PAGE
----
History-rich cabin restored for rental news dailyprogress.com gas engine tom

#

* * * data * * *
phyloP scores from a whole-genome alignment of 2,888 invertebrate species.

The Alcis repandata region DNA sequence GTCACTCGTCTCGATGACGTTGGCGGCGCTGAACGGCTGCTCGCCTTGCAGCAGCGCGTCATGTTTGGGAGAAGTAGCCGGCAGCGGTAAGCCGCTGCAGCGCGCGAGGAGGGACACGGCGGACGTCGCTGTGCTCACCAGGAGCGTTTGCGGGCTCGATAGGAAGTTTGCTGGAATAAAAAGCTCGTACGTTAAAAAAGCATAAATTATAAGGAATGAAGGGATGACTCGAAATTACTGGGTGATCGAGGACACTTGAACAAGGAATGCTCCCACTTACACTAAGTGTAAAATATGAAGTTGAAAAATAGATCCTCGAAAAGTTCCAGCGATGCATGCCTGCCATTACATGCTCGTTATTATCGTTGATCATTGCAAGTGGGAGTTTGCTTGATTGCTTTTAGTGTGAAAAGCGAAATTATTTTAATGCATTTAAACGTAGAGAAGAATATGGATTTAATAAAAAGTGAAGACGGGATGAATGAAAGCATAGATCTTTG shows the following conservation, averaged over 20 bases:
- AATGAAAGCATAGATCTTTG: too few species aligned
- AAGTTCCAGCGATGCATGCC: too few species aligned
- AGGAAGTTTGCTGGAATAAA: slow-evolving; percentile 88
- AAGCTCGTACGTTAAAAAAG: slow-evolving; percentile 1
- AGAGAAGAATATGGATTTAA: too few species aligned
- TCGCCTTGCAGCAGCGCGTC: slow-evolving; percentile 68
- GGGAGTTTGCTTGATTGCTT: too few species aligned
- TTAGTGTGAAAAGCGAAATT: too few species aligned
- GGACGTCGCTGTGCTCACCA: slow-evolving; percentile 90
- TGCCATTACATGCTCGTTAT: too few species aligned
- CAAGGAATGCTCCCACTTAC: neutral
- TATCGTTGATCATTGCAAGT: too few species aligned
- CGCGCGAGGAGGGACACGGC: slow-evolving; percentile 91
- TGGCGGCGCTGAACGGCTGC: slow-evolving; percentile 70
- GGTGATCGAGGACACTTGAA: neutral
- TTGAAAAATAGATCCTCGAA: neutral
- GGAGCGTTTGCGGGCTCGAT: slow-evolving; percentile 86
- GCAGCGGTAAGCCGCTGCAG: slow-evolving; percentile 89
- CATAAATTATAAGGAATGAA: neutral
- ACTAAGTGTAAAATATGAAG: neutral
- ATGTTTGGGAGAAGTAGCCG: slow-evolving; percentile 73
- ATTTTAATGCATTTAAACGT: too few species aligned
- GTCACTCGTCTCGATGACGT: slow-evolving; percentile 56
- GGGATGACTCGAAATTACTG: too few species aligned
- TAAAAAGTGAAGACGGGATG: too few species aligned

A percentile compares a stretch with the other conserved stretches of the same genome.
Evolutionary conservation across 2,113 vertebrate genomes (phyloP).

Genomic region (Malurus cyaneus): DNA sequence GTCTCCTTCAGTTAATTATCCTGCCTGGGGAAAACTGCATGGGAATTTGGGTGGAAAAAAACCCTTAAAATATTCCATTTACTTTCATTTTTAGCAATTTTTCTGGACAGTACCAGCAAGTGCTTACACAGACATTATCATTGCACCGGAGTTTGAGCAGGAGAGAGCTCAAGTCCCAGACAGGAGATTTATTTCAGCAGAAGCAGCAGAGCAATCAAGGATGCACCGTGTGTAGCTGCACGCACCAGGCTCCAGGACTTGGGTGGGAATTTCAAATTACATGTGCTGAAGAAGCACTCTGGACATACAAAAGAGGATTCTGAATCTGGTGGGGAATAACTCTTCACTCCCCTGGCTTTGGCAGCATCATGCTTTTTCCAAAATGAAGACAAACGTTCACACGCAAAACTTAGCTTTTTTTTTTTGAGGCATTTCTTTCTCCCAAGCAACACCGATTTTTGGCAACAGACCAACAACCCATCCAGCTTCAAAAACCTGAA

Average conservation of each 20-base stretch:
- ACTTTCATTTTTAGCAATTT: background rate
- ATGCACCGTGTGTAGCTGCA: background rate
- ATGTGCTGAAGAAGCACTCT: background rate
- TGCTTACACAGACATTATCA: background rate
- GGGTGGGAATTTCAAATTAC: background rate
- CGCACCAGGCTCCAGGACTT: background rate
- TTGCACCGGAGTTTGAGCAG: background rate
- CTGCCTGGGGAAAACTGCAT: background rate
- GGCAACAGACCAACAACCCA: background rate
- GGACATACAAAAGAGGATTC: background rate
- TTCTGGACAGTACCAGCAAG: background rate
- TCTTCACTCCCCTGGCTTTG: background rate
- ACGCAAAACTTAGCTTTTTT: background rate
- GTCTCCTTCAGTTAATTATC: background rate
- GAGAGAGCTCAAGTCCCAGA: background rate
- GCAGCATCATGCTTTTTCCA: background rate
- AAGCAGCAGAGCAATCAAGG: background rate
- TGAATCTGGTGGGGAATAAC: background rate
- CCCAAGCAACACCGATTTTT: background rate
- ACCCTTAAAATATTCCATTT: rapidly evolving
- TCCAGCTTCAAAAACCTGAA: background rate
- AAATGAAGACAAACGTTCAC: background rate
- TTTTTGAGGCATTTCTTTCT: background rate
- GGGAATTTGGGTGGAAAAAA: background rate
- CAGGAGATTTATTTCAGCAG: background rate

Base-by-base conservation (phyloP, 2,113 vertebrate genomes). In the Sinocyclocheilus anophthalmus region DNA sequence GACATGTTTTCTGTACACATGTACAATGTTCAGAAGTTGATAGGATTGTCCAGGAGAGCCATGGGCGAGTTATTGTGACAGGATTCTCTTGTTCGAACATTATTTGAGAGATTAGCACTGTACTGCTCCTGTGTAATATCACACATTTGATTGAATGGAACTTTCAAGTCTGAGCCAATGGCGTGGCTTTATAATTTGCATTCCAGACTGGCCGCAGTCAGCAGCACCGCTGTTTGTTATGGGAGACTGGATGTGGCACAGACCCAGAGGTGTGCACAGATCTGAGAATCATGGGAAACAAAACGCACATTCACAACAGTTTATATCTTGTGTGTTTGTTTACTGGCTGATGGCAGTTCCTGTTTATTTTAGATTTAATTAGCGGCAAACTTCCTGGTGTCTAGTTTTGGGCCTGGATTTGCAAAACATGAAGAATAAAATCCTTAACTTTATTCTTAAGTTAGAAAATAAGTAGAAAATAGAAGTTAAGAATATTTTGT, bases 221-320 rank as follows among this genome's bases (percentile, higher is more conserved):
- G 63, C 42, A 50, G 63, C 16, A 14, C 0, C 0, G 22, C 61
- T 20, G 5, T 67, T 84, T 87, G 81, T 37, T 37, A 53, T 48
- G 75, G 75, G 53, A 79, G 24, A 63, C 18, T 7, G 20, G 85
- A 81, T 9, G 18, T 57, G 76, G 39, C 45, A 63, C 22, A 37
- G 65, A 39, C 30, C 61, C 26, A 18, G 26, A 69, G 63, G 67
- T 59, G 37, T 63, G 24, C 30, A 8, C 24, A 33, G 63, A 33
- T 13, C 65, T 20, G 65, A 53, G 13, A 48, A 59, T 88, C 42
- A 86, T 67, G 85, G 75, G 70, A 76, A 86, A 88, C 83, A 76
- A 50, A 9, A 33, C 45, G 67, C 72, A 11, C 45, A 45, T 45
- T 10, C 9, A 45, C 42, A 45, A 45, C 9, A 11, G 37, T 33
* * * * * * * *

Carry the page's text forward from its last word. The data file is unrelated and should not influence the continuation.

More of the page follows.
The Potomac Appalachian Trail Club is introducing the latest addition of its family of rental cabins to the public Saturday, Nov. 6 at 1 p.m. The Rosser and Rosetta Lamb house was built around 1915. It stands just south of Pocosin Hollow, adjacent to Shenandoah National Park, near what locals call Entry Run. "Please come and see it," said Peg Manuel, a club member who has been who has been giving her time and energy to the project practically since its inception 14 years ago. "The farmhouse will give folks the feeling they have gone back in time, to a slower, quieter time, as though they have stepped back from the 21st century." The Lamb house is unique, "standing as a tribute to a mountain family living out the American dream in the Blue Ridge Mountains of Virginia," according to "The Lamb Family House in Greene County: a History," by Ellen NicKenzie Lawson. In 1932, the Lamb property, along with some adjoining, was listed in the original survey of lands to be taken to make way for the Shenandoah National Park. Lawson suggested it was because the nation was in the midst of the Great Depression that the property and some others survived eminent domain. The government simply ran out of money with which to buy all but the most essential land at the top of the mountains, she writes in her book. As a result, descendents of the original occupants remained in the house until the 1960s, when Rosser and Rosetta Lamb sold the home to a man who may have used it as a hunting cabin before selling it again. In 1995, the owner willed 104 acres of forested land to the Potomac Appalachian Trail Club, with the understanding that the old house would not be torn down. The club is responsible for the upkeep of the section of the Appalachian Trail that stretches along 240 miles, from 240 Pine Grove Furnace in Pennsylvania and to Rockfish Gap at the southern end of the park. That responsibility includes the restoration and upkeep of structures used to shelter hikers, and as rentals. By the time the club inherited the Lamb house, it had fallen into such disrepair that its real estate appraisal was zero. "Floods in the 1990s took out most of the foundation," said Manuel. "The siding was warped and a home for packrats. Vultures inhabited the attic. Guano lined the second floor ceilings. Floors and windows needed to be replaced." The home’s first occupants – Hiram Lamb, and his wife Lucy – were the illiterate parents of nine children in 1900 when they purchased 100 acres on Pocosin Mountain. At first, they lived in a cabin which "was probably like other mountain cabins, with four rooms at the most but more likely one room up and one down plus a kitchen," according to Lawson. Around 1915, Lamb and his son George set up a temporary sawmill on the property to build a new home, the book states. "The cabin would have been made of logs with mud daubed between, with earthen floors, one large fireplace holding logs three feet or longer, and a roof of boards, not shingles," Lawson wrote. "In such cabins people were born, married, held quilting bees, made molasses, raised barns, danced the Virginia reel, and were laid out in death." The new frame house, according to Lawson, was 16 feet by 30 feet with two rooms downstairs and two upstairs, with a metal roof. Outbuildings included a spring house, a chicken house, a meat house and a barn. Apple, cherry and plum trees formed an orchard, and the great majority of the surrounding timber was oak. After Hiram and Lucy, the home was occupied by George and his family, and then by George’s son Rosser and his wife Rosetta and their children in the 1920s. The restoration – which took a lot of work, done over a lot of years – started with just 15 people, according to Manuel. "We put in a new front yard, removed all the old siding and tried to level the building, but a lady here broke her fingernail, a lady there did something else. After a couple of years they abandoned the project," she said. But Manuel, a resident of the Lake of the Woods community in Orange, stuck with it, enlisting the aid of her neighbors. "In 1999 a group of singles from Lake of the Woods decided that the house would be a fine project for retirees who knew how to swing a hammer," she said. One of those neighbors was Park Anderson, a club member who considered the Lamb house a challenge. "The project was from the roof to the foundation and everything in between," he said. Manuel and Park would go on to direct the project, with help from club members, friends, and the community. "Southern Stone Contractors built the mantle and did tuck-pointing on the chimney for a cut rate price. Luck Stone donated half the stone for the project. Mountain Lumber Company gave a great price on oily pine for floorboards in the living room and upstairs hallway. Seventh-graders from Locust Grove Middle School in Orange planted chestnut trees provided by the American Chestnut Cooperators Foundation. The Lake of the Woods Church youth and men’s groups helped, as did the Lake of the Woods Boy Scouts, students from the Blue Ridge School and Liberty High School in Warrenton," Manuel said. The site was cleared of trash and debris and the house was leveled. It was given a new roof, new floors, paneling on the inside, and cedar siding on the outside. Tile was laid on the kitchen floor; cabinets and a big old farmhouse porcelain sink were installed. "Then the Rosser Lamb crew took some liberties with ‘renovating’ this house," said Manuel. "The upstairs ceilings were removed and windows added at the peak of the eaves to make the rooms less claustrophobic. We added handrails on the stairway, and installed a new fireplace. We rebuilt the front porch to match the one in an original picture, but we added a big deck and screened porch on the Entry Run side of the house." Manuel explained that while the deck and screened porch are bound to make renters more comfortable, especially during bug season, the house will still make people feel like they have stepped back from the 21st century. "We kept the feel of what it was like living in the mountains in the 1920s through the 1950s," Manuel explained. "There are no phones, no electricity, or running water." And now that the project is finished, Manuel is planning to step back into the 21st century. "I’m forming a tea party at Lake of the Woods," she said. And Anderson? "Whew," he said. Directions to the cabin: from Route 230 go north on South River Road for two miles, continue straight even though route numbers change. At the point the road becomes gravel, turn left on Pocosin Mountain Road, past a brick house on the left. Immediately past the brick house is a white fence surrounding a cemetery. Turn left just before that fence, go a mile down that road and end at the Rosser and Rosetta Lamb farmhouse.